We spoke to Bri Lee, author of Eggshell Skull, about her experience at EWF and her career success.
Tell us about your first appearance at EWF.
I did five events at my first EWF: panels about literary entrepreneurship and imposter syndrome, an author talk, and a workshop. My favourite thing of all was being MC for the Amazing Babes night of storytelling. I was extremely nervous, but it was a hoot and a real honour. The crowd was so supportive. Many of the women who spoke, Alison Whitaker for example, have gone on to even bigger and better things.
Your career has absolutely skyrocketed since Eggshell Skull – what have been some of the highlights?
Getting a cover blurb from Helen Garner is up there. Apart from that it’s just reader responses. Sometimes they make me laugh and sometimes they make me cry. Knowing my work is reaching across time and space to have such a profound effect on so many people, well, that’s pretty much all I can hope for as a writer.
You have combined your law experience and writing talent in such a powerful way to fight for change. What led you to advocacy?
I don’t know how much longer I can do it for, to be honest, I’m finding it really draining. But I have a career now thanks to the success of Eggshell Skull, and I feel really responsible to try to leave things better than how I found them. I suppose I am sensitive to things I perceive to be unjust. Also, I believe there should be roles for ‘legal communicators’ in the same way we value and appreciate ‘science communicators’ because people affected by laws have the right to understand them and fight for their improvement. So much of the current system is opaque and inaccessible. It just shits me.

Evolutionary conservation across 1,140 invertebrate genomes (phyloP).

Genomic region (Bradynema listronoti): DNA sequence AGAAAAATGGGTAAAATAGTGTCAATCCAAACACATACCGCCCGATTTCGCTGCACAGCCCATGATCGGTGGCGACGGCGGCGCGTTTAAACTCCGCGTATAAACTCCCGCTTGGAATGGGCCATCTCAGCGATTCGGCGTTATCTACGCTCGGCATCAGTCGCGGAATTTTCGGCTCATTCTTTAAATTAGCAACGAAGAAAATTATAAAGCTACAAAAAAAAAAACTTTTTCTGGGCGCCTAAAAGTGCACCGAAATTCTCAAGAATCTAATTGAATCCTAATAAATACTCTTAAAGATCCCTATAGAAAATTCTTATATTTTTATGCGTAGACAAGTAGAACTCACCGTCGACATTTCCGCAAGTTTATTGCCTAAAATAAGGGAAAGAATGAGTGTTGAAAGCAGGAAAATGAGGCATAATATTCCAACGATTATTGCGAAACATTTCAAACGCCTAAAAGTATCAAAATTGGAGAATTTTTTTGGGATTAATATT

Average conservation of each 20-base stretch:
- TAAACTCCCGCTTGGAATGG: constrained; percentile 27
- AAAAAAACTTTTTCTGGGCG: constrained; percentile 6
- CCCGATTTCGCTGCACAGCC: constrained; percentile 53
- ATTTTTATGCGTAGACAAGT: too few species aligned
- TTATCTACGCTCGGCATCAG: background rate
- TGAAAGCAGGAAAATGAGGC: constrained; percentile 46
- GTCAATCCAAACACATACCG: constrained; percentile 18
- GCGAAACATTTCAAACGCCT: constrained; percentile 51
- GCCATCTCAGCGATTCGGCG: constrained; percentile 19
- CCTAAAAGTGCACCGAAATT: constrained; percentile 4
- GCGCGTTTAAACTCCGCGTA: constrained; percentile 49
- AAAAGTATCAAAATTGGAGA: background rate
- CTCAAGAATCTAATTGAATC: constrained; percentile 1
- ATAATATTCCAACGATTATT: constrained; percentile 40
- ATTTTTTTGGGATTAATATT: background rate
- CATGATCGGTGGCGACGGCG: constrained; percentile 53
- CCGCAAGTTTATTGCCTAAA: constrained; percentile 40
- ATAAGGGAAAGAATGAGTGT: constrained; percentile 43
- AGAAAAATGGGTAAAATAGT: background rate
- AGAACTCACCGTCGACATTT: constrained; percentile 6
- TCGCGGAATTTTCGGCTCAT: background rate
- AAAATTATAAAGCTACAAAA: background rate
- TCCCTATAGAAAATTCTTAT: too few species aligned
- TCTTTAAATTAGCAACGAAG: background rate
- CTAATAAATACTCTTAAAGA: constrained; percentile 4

The festival is an absolutely critical (and joyous) early milestone and point-of-connection for so many of us in the industry.
Can you share some advice to writers starting out?
Don’t worry about talent! Just turn up to the page. It’s so much easier to make bad words better than it is to conjure words from nowhere onto a blank page. Read Bird by Bird by Annie Lammott. Better to ask forgiveness than permission.
What impact has EWF had on you as an artist?
I think it’s pretty telling that my first EWF in 2016 had the phenomenal Michaela McGuire at the helm, and now in 2019 she’s the Artistic Director of Sydney Writers Festival and I just sold out my big solo event there. The festival is an absolutely critical (and joyous) early milestone and point-of-connection for so many of us in the industry.
When they’re first leaving the Shire and Samwise Gamgee says to Frodo, “If I take one more step, I’ll be the farthest away from home I’ve ever been,” that’s it. For me, EWF was the precipice.
Support the future of Australian storytelling by becoming an EWF Pen Pal or adding a donation to your cart at checkout.
Photographer: Darcy Starr